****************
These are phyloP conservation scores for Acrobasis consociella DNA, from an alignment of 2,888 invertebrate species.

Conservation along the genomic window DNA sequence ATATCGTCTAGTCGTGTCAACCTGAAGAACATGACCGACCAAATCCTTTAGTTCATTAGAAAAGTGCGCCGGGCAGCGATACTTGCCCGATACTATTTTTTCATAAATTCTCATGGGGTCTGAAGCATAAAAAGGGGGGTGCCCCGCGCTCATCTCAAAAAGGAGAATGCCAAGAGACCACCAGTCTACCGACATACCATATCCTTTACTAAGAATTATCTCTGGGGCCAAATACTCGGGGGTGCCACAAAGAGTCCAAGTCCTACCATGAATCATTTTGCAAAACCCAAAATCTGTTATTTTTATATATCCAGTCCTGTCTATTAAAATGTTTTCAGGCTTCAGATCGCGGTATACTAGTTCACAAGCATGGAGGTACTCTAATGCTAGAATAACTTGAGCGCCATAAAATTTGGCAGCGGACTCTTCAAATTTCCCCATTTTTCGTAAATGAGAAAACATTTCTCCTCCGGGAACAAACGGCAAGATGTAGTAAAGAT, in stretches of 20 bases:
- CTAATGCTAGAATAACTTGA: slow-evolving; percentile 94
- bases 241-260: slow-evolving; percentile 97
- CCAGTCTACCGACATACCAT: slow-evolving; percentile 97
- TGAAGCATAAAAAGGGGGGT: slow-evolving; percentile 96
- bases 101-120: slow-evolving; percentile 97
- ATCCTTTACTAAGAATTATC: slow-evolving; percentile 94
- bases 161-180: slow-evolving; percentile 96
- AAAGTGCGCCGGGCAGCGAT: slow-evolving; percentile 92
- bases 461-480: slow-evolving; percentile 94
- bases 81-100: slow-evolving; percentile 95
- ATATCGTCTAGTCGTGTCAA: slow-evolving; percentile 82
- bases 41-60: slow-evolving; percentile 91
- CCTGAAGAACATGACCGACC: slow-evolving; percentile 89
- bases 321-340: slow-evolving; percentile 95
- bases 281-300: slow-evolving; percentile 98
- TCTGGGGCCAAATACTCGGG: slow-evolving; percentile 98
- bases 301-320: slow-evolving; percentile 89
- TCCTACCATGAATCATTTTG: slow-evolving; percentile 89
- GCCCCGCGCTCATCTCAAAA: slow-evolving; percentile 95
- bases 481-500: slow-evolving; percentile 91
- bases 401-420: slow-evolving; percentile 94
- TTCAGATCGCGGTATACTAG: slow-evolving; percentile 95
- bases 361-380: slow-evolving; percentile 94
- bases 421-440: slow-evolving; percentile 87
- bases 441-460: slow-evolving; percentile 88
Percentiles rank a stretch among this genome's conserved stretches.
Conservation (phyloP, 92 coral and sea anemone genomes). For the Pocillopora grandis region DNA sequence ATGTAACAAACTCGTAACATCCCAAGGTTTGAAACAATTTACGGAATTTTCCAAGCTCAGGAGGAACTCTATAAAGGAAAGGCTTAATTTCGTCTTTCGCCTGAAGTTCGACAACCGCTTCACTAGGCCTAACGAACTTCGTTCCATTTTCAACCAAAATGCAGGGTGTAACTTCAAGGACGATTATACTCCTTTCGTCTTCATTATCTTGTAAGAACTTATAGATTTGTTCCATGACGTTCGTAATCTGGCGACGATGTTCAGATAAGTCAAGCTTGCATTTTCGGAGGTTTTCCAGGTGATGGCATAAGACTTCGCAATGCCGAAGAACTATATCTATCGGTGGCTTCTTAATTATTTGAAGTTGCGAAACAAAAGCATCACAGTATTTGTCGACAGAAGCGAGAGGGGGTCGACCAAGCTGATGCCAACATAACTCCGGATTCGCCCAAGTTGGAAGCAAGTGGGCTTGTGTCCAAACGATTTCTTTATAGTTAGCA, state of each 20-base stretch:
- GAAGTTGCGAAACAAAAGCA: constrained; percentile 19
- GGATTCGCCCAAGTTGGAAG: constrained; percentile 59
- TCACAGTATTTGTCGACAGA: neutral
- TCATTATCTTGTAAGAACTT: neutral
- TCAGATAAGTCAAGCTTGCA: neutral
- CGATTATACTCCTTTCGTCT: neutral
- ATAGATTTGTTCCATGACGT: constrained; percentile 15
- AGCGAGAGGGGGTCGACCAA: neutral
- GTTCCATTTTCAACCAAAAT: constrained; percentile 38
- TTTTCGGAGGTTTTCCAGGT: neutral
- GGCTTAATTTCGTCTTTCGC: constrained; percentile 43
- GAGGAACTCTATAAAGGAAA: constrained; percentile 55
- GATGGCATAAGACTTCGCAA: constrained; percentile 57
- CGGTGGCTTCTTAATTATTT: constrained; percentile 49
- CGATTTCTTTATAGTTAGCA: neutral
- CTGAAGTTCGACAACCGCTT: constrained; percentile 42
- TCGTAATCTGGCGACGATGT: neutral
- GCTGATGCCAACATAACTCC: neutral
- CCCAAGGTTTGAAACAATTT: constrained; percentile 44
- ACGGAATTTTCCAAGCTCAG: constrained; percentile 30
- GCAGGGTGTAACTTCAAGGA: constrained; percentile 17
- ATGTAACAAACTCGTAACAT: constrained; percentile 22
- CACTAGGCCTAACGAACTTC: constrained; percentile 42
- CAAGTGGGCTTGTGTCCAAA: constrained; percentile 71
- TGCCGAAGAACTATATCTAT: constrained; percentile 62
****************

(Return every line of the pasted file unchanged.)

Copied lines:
These are phyloP conservation scores for Acrobasis consociella DNA, from an alignment of 2,888 invertebrate species.

Conservation along the genomic window DNA sequence ATATCGTCTAGTCGTGTCAACCTGAAGAACATGACCGACCAAATCCTTTAGTTCATTAGAAAAGTGCGCCGGGCAGCGATACTTGCCCGATACTATTTTTTCATAAATTCTCATGGGGTCTGAAGCATAAAAAGGGGGGTGCCCCGCGCTCATCTCAAAAAGGAGAATGCCAAGAGACCACCAGTCTACCGACATACCATATCCTTTACTAAGAATTATCTCTGGGGCCAAATACTCGGGGGTGCCACAAAGAGTCCAAGTCCTACCATGAATCATTTTGCAAAACCCAAAATCTGTTATTTTTATATATCCAGTCCTGTCTATTAAAATGTTTTCAGGCTTCAGATCGCGGTATACTAGTTCACAAGCATGGAGGTACTCTAATGCTAGAATAACTTGAGCGCCATAAAATTTGGCAGCGGACTCTTCAAATTTCCCCATTTTTCGTAAATGAGAAAACATTTCTCCTCCGGGAACAAACGGCAAGATGTAGTAAAGAT, in stretches of 20 bases:
- CTAATGCTAGAATAACTTGA: slow-evolving; percentile 94
- bases 241-260: slow-evolving; percentile 97
- CCAGTCTACCGACATACCAT: slow-evolving; percentile 97
- TGAAGCATAAAAAGGGGGGT: slow-evolving; percentile 96
- bases 101-120: slow-evolving; percentile 97
- ATCCTTTACTAAGAATTATC: slow-evolving; percentile 94
- bases 161-180: slow-evolving; percentile 96
- AAAGTGCGCCGGGCAGCGAT: slow-evolving; percentile 92
- bases 461-480: slow-evolving; percentile 94
- bases 81-100: slow-evolving; percentile 95
- ATATCGTCTAGTCGTGTCAA: slow-evolving; percentile 82
- bases 41-60: slow-evolving; percentile 91
- CCTGAAGAACATGACCGACC: slow-evolving; percentile 89
- bases 321-340: slow-evolving; percentile 95
- bases 281-300: slow-evolving; percentile 98
- TCTGGGGCCAAATACTCGGG: slow-evolving; percentile 98
- bases 301-320: slow-evolving; percentile 89
- TCCTACCATGAATCATTTTG: slow-evolving; percentile 89
- GCCCCGCGCTCATCTCAAAA: slow-evolving; percentile 95
- bases 481-500: slow-evolving; percentile 91
- bases 401-420: slow-evolving; percentile 94
- TTCAGATCGCGGTATACTAG: slow-evolving; percentile 95
- bases 361-380: slow-evolving; percentile 94
- bases 421-440: slow-evolving; percentile 87
- bases 441-460: slow-evolving; percentile 88
Percentiles rank a stretch among this genome's conserved stretches.
Conservation (phyloP, 92 coral and sea anemone genomes). For the Pocillopora grandis region DNA sequence ATGTAACAAACTCGTAACATCCCAAGGTTTGAAACAATTTACGGAATTTTCCAAGCTCAGGAGGAACTCTATAAAGGAAAGGCTTAATTTCGTCTTTCGCCTGAAGTTCGACAACCGCTTCACTAGGCCTAACGAACTTCGTTCCATTTTCAACCAAAATGCAGGGTGTAACTTCAAGGACGATTATACTCCTTTCGTCTTCATTATCTTGTAAGAACTTATAGATTTGTTCCATGACGTTCGTAATCTGGCGACGATGTTCAGATAAGTCAAGCTTGCATTTTCGGAGGTTTTCCAGGTGATGGCATAAGACTTCGCAATGCCGAAGAACTATATCTATCGGTGGCTTCTTAATTATTTGAAGTTGCGAAACAAAAGCATCACAGTATTTGTCGACAGAAGCGAGAGGGGGTCGACCAAGCTGATGCCAACATAACTCCGGATTCGCCCAAGTTGGAAGCAAGTGGGCTTGTGTCCAAACGATTTCTTTATAGTTAGCA, state of each 20-base stretch:
- GAAGTTGCGAAACAAAAGCA: constrained; percentile 19
- GGATTCGCCCAAGTTGGAAG: constrained; percentile 59
- TCACAGTATTTGTCGACAGA: neutral
- TCATTATCTTGTAAGAACTT: neutral
- TCAGATAAGTCAAGCTTGCA: neutral
- CGATTATACTCCTTTCGTCT: neutral
- ATAGATTTGTTCCATGACGT: constrained; percentile 15
- AGCGAGAGGGGGTCGACCAA: neutral
- GTTCCATTTTCAACCAAAAT: constrained; percentile 38
- TTTTCGGAGGTTTTCCAGGT: neutral
- GGCTTAATTTCGTCTTTCGC: constrained; percentile 43
- GAGGAACTCTATAAAGGAAA: constrained; percentile 55
- GATGGCATAAGACTTCGCAA: constrained; percentile 57
- CGGTGGCTTCTTAATTATTT: constrained; percentile 49
- CGATTTCTTTATAGTTAGCA: neutral
- CTGAAGTTCGACAACCGCTT: constrained; percentile 42
- TCGTAATCTGGCGACGATGT: neutral
- GCTGATGCCAACATAACTCC: neutral
- CCCAAGGTTTGAAACAATTT: constrained; percentile 44
- ACGGAATTTTCCAAGCTCAG: constrained; percentile 30
- GCAGGGTGTAACTTCAAGGA: constrained; percentile 17
- ATGTAACAAACTCGTAACAT: constrained; percentile 22
- CACTAGGCCTAACGAACTTC: constrained; percentile 42
- CAAGTGGGCTTGTGTCCAAA: constrained; percentile 71
- TGCCGAAGAACTATATCTAT: constrained; percentile 62